An Overview to Anti-inflammatory Diet

It is generally known that low-grade inflammation plays a role in the development of a number of chronic conditions, such as heart disease, Type-2 diabetes, inflammatory bowel disease, and rheumatoid arthritis.

Many healthy eating regimens, including the Nordic, Okinawan, and Mediterranean diets, are regarded as anti-inflammatory. Each of these diets regularly includes a variety of colorful fruits and vegetables.

Defining the Anti-inflammatory Diet

There is no one diet that is anti-inflammatory. Many traditional eating habits that have undergone thorough examination are regarded as anti-inflammatory, including the Mediterranean, Nordic, and Okinawan diets.

The DASH diet and whole-foods-based flexitarian, vegetarian, and vegan diets are all anti-inflammatory.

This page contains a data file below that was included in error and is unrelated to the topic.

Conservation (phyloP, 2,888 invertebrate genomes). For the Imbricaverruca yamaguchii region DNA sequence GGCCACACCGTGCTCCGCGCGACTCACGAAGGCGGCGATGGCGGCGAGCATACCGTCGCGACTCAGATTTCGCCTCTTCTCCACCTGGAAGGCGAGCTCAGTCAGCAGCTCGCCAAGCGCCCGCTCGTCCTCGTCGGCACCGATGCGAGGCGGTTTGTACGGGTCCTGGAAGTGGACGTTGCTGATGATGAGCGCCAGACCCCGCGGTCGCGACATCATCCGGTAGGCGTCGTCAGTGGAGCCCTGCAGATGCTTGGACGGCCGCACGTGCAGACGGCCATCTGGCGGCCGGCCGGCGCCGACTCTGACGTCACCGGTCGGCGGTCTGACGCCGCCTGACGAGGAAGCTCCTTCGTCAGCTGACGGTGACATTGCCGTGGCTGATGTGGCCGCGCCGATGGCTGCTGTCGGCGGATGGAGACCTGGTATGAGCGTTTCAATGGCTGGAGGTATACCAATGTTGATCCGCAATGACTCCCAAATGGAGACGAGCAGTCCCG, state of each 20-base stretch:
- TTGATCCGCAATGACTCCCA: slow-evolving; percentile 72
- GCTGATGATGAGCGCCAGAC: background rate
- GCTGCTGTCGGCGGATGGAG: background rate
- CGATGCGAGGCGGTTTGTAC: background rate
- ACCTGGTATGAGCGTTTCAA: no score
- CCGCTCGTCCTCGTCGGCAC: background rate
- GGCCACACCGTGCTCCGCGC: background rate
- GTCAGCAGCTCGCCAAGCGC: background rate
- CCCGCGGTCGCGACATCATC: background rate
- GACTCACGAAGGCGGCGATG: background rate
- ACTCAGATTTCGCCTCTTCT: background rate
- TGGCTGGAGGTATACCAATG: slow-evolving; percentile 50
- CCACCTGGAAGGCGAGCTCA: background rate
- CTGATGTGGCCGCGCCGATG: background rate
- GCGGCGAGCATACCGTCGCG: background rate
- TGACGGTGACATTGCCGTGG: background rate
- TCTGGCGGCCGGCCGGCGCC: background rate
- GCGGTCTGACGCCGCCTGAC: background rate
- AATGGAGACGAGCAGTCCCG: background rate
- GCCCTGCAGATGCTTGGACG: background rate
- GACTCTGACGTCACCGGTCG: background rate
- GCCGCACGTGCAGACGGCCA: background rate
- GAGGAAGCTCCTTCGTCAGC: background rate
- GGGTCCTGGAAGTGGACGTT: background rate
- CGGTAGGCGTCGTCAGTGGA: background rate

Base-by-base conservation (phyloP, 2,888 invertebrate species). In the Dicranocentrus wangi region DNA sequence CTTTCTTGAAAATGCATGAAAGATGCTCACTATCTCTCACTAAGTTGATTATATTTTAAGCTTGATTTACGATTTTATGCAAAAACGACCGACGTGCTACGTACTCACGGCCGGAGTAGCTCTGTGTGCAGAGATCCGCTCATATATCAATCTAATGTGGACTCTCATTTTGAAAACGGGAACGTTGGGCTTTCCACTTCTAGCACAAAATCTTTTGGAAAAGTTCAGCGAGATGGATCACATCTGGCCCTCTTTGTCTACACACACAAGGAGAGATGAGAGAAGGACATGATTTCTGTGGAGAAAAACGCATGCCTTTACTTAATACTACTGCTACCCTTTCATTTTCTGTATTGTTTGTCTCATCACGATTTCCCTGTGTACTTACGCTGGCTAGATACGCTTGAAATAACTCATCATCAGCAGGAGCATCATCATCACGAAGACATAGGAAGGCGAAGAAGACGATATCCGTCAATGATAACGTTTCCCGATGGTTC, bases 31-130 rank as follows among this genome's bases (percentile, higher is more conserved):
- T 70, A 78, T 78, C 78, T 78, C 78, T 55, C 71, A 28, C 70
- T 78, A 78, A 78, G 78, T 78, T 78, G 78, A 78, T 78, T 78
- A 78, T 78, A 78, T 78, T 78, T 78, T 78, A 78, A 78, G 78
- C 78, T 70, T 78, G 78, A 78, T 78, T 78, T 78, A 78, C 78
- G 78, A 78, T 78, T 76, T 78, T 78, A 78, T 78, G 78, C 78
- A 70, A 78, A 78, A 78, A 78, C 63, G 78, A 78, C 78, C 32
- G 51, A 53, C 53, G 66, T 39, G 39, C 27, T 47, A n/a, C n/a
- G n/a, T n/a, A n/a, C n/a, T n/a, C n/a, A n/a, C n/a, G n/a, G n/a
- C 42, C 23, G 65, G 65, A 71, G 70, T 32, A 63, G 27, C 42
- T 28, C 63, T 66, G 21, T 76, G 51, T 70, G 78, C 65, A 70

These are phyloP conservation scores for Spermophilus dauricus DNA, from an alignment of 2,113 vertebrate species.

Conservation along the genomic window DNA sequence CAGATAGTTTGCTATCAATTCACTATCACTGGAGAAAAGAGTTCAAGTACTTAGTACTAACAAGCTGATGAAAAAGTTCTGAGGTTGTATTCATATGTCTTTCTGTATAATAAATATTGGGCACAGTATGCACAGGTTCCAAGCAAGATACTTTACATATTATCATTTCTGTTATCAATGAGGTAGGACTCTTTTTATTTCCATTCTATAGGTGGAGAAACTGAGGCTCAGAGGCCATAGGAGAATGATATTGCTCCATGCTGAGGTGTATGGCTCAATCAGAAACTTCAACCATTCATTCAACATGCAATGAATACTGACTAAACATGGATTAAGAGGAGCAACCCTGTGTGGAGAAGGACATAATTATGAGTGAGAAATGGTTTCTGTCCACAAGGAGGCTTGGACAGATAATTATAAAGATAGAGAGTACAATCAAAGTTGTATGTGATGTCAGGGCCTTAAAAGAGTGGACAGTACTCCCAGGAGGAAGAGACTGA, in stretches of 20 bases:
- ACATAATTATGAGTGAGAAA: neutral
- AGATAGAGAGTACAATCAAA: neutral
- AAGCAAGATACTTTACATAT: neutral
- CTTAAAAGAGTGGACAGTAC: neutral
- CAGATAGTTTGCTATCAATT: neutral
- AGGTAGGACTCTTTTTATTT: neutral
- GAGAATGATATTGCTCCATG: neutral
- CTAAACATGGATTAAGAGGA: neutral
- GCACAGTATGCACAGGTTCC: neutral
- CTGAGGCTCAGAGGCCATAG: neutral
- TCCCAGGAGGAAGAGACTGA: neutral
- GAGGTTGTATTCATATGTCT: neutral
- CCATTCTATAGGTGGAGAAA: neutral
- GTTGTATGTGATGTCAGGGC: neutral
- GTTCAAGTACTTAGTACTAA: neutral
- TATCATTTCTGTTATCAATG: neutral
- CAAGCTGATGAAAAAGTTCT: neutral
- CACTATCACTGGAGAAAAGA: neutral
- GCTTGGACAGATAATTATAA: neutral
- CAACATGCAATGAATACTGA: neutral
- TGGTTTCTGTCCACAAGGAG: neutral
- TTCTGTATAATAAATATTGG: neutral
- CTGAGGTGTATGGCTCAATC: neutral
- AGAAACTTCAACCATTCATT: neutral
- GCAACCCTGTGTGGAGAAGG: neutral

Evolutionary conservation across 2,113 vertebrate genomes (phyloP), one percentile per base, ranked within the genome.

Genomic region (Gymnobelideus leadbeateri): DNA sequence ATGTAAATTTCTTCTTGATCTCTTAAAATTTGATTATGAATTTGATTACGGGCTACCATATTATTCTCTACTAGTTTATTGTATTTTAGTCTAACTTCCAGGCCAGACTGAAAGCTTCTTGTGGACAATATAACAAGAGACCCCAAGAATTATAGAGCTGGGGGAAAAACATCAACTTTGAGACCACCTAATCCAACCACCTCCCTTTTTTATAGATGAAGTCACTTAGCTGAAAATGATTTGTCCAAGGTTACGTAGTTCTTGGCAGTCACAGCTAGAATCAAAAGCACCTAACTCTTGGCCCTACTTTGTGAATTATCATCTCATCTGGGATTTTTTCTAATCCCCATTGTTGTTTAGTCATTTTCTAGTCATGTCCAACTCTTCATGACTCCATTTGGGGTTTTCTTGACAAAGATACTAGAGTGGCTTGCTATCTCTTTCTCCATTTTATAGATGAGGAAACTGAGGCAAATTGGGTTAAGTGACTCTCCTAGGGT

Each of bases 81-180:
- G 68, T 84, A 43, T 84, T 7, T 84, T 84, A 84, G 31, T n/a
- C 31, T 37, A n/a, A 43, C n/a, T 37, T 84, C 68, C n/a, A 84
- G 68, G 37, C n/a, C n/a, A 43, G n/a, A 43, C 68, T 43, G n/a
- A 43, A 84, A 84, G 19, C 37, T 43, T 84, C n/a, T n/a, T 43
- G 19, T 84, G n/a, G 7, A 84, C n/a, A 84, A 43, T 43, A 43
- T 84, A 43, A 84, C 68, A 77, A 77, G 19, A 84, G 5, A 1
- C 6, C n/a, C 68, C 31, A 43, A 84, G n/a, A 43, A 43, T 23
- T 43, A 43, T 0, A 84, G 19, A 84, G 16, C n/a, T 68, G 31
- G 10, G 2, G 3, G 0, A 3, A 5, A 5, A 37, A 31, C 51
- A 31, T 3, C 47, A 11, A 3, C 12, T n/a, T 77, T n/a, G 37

A diet that reduces or prevents inflammation includes a variety of entire, primarily plant-based foods that are high in antioxidants, healthy fats, vitamins, minerals, gut-friendly fiber, and phytochemicals.

Choosing the Right Foods for an Anti-inflammatory Diet

Daily consumption of a lot of colorful fruits and vegetables is part of an anti-inflammatory diet. Among the top anti-inflammatory foods are:

  • Dark green leafy greens, such as collard greens, Romaine lettuce, rapini, Swiss chard, and spinach;
  • Orange-colored produce (such as apricots, mango, winter squash, carrots, and sweet potatoes);
  • Citrus fruit, berries, tomatoes, red grapes, plums, and pomegranate seeds;
  • additional vegetables, such as eggplant;
  • brown rice, quinoa, oats, farro, freekeh, bulgur, and whole wheat pasta are examples of whole grains;
  • nuts, such as almonds or walnuts;
  • fatty fish, which should be consumed twice a week, contains anti-inflammatory omega-3 fats (excellent selections include Arctic char, salmon, sardines, trout, mackerel, and herring);
  • Vegetable proteins (e.g., black beans, kidney beans, chickpeas, edamame, lentils, tofu, and tempeh).